So much for the euro zone recovery. Italy, the region’s third-largest economy, is back in recession and factory orders in Germany, the alleged engine of European growth, were worse than expected.
Italy’s grim gross domestic product estimate, released Thursday morning by Istat, the national statistics agency, raises the spectre of long-term stagnation in the euro zone. The Italian economy contracted by 0.2 per cent in the second quarter after a fall of 0.1 per cent in the first quarter, fulfilling the technical definition of recession – back to back contractions.
While Italian growth turned negative, the country is not the only laggard on the continent. France, the second largest economy, is barely out of recession, reporting a 0.2 per cent growth rate in the second quarter. A new French recession is not out of the question. Spain’s growth is somewhat stronger but is insufficient to put a big dent in its crippling jobless rate of 24.5 per cent.
Among the 28 euro zone countries, Germany remains the star, with a 0.8 per cent growth rate in the first quarter. But even it may be a flat-liner in the making. Last month, the German central bank warned that the economy probably stagnated in the second quarter and today’s report on industrial orders confirmed that growth is almost certainly waning. German industrial orders fell for the second consecutive month, at a 3.2 per rate, following at 1.6 per cent fall in May. The German economics ministry said “geopolitical developments and risk above all led to certain reluctance in placing orders.”
That was probably a reference to the European and American sanctions against Russia, which are hurting both sides. Germany has close trading and investment links to Russia, which explains why it has been wary about implementing severe sanctions to punish Russia’s incursion into Ukraine.
Italy, however, remains the prime worry spot; its economy, which is about a quarter larger than Canada’s, accounts for 20 per cent of euro zone output. Istat did not provide a lot of details in the preliminary report (which could be revised downward), other than to note the weaknesses in industry, services and agriculture.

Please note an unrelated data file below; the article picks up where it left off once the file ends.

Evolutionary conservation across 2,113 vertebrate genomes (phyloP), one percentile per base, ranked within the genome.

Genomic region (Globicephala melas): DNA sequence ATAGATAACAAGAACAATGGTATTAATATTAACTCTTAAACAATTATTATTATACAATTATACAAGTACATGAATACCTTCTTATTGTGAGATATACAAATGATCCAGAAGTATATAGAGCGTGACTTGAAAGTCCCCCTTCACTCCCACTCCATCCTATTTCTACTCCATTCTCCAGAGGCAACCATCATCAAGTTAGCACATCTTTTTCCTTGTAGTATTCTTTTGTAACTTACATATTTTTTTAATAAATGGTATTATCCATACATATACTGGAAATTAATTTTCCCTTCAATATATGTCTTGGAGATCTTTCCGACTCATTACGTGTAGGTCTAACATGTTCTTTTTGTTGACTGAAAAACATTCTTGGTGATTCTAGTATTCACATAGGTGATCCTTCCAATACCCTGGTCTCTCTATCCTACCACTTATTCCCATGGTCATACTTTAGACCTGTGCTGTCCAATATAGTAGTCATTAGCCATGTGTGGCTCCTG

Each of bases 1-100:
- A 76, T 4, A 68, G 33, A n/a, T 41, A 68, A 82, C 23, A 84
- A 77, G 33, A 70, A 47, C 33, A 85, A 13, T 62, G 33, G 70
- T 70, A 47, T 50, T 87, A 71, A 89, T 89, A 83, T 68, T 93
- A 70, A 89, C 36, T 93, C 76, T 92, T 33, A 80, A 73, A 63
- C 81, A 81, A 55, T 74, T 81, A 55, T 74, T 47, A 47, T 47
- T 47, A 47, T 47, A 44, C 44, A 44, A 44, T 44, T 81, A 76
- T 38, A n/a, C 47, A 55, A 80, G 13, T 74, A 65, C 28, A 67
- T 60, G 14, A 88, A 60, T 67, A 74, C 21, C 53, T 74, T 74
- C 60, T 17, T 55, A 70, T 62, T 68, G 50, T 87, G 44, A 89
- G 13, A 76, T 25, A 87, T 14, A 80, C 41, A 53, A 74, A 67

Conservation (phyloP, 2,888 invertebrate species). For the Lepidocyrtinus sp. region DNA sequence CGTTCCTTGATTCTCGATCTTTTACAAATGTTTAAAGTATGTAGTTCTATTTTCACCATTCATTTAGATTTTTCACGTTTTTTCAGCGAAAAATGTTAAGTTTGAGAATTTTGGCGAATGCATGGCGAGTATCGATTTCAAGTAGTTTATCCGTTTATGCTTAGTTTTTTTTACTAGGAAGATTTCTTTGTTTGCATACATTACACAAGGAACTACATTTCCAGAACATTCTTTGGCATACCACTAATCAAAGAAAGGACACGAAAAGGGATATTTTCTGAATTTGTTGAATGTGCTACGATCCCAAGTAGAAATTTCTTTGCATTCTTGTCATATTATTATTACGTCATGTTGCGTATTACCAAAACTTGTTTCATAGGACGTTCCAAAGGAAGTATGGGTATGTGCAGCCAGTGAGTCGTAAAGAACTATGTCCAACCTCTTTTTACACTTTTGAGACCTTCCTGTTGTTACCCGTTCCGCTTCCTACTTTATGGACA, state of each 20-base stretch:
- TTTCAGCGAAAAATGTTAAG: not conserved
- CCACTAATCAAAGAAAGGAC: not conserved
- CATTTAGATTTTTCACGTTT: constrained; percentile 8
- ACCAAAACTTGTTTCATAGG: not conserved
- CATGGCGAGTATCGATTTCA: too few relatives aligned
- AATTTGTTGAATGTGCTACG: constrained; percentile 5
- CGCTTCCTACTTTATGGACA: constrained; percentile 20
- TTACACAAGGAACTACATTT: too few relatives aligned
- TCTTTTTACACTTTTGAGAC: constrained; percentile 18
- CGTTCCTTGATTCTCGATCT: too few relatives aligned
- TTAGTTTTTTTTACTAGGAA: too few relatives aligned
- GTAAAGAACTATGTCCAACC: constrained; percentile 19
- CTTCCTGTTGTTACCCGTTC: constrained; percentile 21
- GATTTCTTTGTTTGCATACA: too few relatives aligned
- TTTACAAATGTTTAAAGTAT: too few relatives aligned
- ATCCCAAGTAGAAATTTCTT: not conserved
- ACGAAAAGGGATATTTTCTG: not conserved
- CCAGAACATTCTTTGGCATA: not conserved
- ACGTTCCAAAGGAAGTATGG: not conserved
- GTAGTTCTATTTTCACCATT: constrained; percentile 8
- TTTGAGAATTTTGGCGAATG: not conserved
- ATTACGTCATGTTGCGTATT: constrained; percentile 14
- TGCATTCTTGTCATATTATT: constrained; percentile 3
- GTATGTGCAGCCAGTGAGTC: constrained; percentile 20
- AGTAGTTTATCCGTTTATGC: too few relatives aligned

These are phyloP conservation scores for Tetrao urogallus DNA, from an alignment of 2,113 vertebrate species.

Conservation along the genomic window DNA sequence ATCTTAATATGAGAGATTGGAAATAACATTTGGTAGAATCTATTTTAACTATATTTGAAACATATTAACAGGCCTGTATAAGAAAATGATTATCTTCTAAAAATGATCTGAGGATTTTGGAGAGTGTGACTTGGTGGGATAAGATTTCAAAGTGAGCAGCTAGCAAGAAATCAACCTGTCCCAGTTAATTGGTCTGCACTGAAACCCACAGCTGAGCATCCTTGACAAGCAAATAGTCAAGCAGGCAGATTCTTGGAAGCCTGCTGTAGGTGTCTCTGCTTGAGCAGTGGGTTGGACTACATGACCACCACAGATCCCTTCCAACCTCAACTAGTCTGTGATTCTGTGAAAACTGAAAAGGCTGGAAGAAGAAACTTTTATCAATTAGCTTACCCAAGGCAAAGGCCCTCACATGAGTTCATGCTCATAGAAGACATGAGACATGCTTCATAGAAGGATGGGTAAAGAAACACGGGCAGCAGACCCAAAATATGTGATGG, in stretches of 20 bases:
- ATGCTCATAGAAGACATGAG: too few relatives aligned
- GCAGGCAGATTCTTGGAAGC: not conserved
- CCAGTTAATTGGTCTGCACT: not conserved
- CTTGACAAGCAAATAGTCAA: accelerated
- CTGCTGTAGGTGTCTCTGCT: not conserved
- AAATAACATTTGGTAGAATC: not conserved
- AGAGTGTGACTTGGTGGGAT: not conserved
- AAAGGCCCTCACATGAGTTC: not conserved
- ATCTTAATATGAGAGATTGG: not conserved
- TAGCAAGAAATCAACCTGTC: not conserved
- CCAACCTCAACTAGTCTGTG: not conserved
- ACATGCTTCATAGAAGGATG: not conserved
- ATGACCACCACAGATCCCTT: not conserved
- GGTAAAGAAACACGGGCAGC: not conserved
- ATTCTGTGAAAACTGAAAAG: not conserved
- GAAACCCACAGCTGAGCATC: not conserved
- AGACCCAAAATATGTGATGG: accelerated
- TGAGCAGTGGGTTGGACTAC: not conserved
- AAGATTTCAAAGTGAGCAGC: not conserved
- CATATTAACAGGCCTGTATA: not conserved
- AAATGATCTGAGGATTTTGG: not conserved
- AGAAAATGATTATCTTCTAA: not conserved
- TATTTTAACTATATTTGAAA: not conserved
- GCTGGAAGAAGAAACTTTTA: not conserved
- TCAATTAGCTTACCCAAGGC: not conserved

“We had expected until yesterday an average Italian GDP growth to the likes of 0.2 per cent in 2014 [but] after today’s release, the number might well turn negative,” said ING Financial Markets economist Paolo Pizzoli.
Italy was clobbered by the financial crisis and the recession. Industrial production – Italy is the second largest European manufacturer, after Germany – is down 25 per cent from its level in 2007, the year before Lehman Bros. collapsed. The jobless rate in June was 12.3 per cent, with youth unemployment at a staggering 43 per cent.
The new recession will put enormous pressure on prime minister Matteo Renzi, who took over in a palace coup in February, to ramp up the reform measures. So far, he has been more talk than action. He has promised spending cuts, a wide range of privatizations and a jobs agenda. So far, the main accomplishment has been a tax cut for low-income earners.
Italian sovereign bond yields rose a few basis points on Thursday, but remain at rock-bottom levels, historically speaking. The 10-year yield was 2.78 per cent, not much higher than equivalent yields in Britain or the United States. Only three years ago, the yield was at the crisis level of 7 per cent, making it a candidate for a bailout. No bailout came because the European Central Bank in 2012 promised to do “whatever it takes” to keep the euro zone intact.
As yields have plummeted in Italy, and also in Spain, Greece, Portugal and Ireland, so has Rome’s incentive to kick the economic reform measures into high gear. The new Italian recession may provide fresh impetus to do so.